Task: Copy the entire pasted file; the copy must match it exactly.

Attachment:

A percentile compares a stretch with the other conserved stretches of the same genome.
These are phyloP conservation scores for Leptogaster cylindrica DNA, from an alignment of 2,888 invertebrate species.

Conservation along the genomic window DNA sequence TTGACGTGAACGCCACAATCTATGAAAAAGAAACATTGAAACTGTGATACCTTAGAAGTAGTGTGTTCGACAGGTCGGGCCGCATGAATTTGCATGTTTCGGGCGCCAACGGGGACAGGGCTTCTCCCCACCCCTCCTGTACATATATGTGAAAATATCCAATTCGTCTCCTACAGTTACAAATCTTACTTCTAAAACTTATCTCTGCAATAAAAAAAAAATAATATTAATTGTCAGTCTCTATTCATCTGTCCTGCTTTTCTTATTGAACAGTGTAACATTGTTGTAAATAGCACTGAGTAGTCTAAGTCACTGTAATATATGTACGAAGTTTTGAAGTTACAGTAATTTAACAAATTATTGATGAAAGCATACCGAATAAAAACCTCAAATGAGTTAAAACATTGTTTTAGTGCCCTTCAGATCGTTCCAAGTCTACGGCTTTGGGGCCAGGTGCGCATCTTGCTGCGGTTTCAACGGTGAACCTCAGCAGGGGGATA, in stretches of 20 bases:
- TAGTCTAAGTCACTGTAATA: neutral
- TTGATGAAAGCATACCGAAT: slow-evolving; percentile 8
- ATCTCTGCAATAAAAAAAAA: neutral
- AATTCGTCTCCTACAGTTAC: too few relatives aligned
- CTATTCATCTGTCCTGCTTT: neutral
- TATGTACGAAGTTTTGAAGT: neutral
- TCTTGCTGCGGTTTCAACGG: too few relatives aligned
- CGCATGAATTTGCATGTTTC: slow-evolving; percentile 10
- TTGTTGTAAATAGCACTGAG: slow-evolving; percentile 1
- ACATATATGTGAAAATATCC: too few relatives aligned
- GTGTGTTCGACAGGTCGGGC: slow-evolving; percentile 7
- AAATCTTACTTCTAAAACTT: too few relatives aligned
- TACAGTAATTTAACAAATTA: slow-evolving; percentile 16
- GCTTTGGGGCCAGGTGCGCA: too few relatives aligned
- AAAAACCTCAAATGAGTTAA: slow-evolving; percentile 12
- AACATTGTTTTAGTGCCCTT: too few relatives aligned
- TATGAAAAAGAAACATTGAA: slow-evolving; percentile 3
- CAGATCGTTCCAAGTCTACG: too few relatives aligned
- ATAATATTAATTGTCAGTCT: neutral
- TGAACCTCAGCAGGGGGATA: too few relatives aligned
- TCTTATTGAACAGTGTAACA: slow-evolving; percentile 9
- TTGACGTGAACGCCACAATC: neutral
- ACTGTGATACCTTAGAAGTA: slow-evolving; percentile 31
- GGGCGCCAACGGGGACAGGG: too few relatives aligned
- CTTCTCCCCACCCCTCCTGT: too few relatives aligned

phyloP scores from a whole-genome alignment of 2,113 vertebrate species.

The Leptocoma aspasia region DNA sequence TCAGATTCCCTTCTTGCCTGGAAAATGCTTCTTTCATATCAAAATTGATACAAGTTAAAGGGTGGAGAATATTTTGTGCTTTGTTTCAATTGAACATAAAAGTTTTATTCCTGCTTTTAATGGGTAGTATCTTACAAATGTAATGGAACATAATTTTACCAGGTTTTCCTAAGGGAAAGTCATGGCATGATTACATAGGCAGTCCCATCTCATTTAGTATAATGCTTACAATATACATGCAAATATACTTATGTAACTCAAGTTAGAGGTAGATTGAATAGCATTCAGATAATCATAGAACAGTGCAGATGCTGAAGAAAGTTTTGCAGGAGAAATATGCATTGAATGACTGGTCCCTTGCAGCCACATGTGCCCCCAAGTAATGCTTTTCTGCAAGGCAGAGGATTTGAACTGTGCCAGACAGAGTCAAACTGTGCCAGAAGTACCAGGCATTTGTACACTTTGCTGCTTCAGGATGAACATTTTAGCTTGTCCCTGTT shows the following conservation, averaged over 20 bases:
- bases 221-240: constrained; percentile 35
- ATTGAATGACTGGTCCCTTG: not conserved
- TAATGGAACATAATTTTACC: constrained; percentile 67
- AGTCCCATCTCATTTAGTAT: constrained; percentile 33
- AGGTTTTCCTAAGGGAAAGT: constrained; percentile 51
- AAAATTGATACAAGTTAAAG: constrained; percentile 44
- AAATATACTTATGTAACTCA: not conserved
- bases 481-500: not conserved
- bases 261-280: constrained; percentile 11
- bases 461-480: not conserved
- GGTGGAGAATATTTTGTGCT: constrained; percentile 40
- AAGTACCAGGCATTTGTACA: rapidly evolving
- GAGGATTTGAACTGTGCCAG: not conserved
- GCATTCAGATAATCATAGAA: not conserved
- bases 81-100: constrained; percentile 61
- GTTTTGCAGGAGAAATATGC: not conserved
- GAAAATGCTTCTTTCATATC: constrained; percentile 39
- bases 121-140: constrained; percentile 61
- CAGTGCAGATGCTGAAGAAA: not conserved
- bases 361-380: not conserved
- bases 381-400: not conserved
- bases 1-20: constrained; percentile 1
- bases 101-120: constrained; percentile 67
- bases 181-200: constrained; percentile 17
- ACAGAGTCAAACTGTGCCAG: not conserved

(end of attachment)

A percentile compares a stretch with the other conserved stretches of the same genome.
These are phyloP conservation scores for Leptogaster cylindrica DNA, from an alignment of 2,888 invertebrate species.

Conservation along the genomic window DNA sequence TTGACGTGAACGCCACAATCTATGAAAAAGAAACATTGAAACTGTGATACCTTAGAAGTAGTGTGTTCGACAGGTCGGGCCGCATGAATTTGCATGTTTCGGGCGCCAACGGGGACAGGGCTTCTCCCCACCCCTCCTGTACATATATGTGAAAATATCCAATTCGTCTCCTACAGTTACAAATCTTACTTCTAAAACTTATCTCTGCAATAAAAAAAAAATAATATTAATTGTCAGTCTCTATTCATCTGTCCTGCTTTTCTTATTGAACAGTGTAACATTGTTGTAAATAGCACTGAGTAGTCTAAGTCACTGTAATATATGTACGAAGTTTTGAAGTTACAGTAATTTAACAAATTATTGATGAAAGCATACCGAATAAAAACCTCAAATGAGTTAAAACATTGTTTTAGTGCCCTTCAGATCGTTCCAAGTCTACGGCTTTGGGGCCAGGTGCGCATCTTGCTGCGGTTTCAACGGTGAACCTCAGCAGGGGGATA, in stretches of 20 bases:
- TAGTCTAAGTCACTGTAATA: neutral
- TTGATGAAAGCATACCGAAT: slow-evolving; percentile 8
- ATCTCTGCAATAAAAAAAAA: neutral
- AATTCGTCTCCTACAGTTAC: too few relatives aligned
- CTATTCATCTGTCCTGCTTT: neutral
- TATGTACGAAGTTTTGAAGT: neutral
- TCTTGCTGCGGTTTCAACGG: too few relatives aligned
- CGCATGAATTTGCATGTTTC: slow-evolving; percentile 10
- TTGTTGTAAATAGCACTGAG: slow-evolving; percentile 1
- ACATATATGTGAAAATATCC: too few relatives aligned
- GTGTGTTCGACAGGTCGGGC: slow-evolving; percentile 7
- AAATCTTACTTCTAAAACTT: too few relatives aligned
- TACAGTAATTTAACAAATTA: slow-evolving; percentile 16
- GCTTTGGGGCCAGGTGCGCA: too few relatives aligned
- AAAAACCTCAAATGAGTTAA: slow-evolving; percentile 12
- AACATTGTTTTAGTGCCCTT: too few relatives aligned
- TATGAAAAAGAAACATTGAA: slow-evolving; percentile 3
- CAGATCGTTCCAAGTCTACG: too few relatives aligned
- ATAATATTAATTGTCAGTCT: neutral
- TGAACCTCAGCAGGGGGATA: too few relatives aligned
- TCTTATTGAACAGTGTAACA: slow-evolving; percentile 9
- TTGACGTGAACGCCACAATC: neutral
- ACTGTGATACCTTAGAAGTA: slow-evolving; percentile 31
- GGGCGCCAACGGGGACAGGG: too few relatives aligned
- CTTCTCCCCACCCCTCCTGT: too few relatives aligned

phyloP scores from a whole-genome alignment of 2,113 vertebrate species.

The Leptocoma aspasia region DNA sequence TCAGATTCCCTTCTTGCCTGGAAAATGCTTCTTTCATATCAAAATTGATACAAGTTAAAGGGTGGAGAATATTTTGTGCTTTGTTTCAATTGAACATAAAAGTTTTATTCCTGCTTTTAATGGGTAGTATCTTACAAATGTAATGGAACATAATTTTACCAGGTTTTCCTAAGGGAAAGTCATGGCATGATTACATAGGCAGTCCCATCTCATTTAGTATAATGCTTACAATATACATGCAAATATACTTATGTAACTCAAGTTAGAGGTAGATTGAATAGCATTCAGATAATCATAGAACAGTGCAGATGCTGAAGAAAGTTTTGCAGGAGAAATATGCATTGAATGACTGGTCCCTTGCAGCCACATGTGCCCCCAAGTAATGCTTTTCTGCAAGGCAGAGGATTTGAACTGTGCCAGACAGAGTCAAACTGTGCCAGAAGTACCAGGCATTTGTACACTTTGCTGCTTCAGGATGAACATTTTAGCTTGTCCCTGTT shows the following conservation, averaged over 20 bases:
- bases 221-240: constrained; percentile 35
- ATTGAATGACTGGTCCCTTG: not conserved
- TAATGGAACATAATTTTACC: constrained; percentile 67
- AGTCCCATCTCATTTAGTAT: constrained; percentile 33
- AGGTTTTCCTAAGGGAAAGT: constrained; percentile 51
- AAAATTGATACAAGTTAAAG: constrained; percentile 44
- AAATATACTTATGTAACTCA: not conserved
- bases 481-500: not conserved
- bases 261-280: constrained; percentile 11
- bases 461-480: not conserved
- GGTGGAGAATATTTTGTGCT: constrained; percentile 40
- AAGTACCAGGCATTTGTACA: rapidly evolving
- GAGGATTTGAACTGTGCCAG: not conserved
- GCATTCAGATAATCATAGAA: not conserved
- bases 81-100: constrained; percentile 61
- GTTTTGCAGGAGAAATATGC: not conserved
- GAAAATGCTTCTTTCATATC: constrained; percentile 39
- bases 121-140: constrained; percentile 61
- CAGTGCAGATGCTGAAGAAA: not conserved
- bases 361-380: not conserved
- bases 381-400: not conserved
- bases 1-20: constrained; percentile 1
- bases 101-120: constrained; percentile 67
- bases 181-200: constrained; percentile 17
- ACAGAGTCAAACTGTGCCAG: not conserved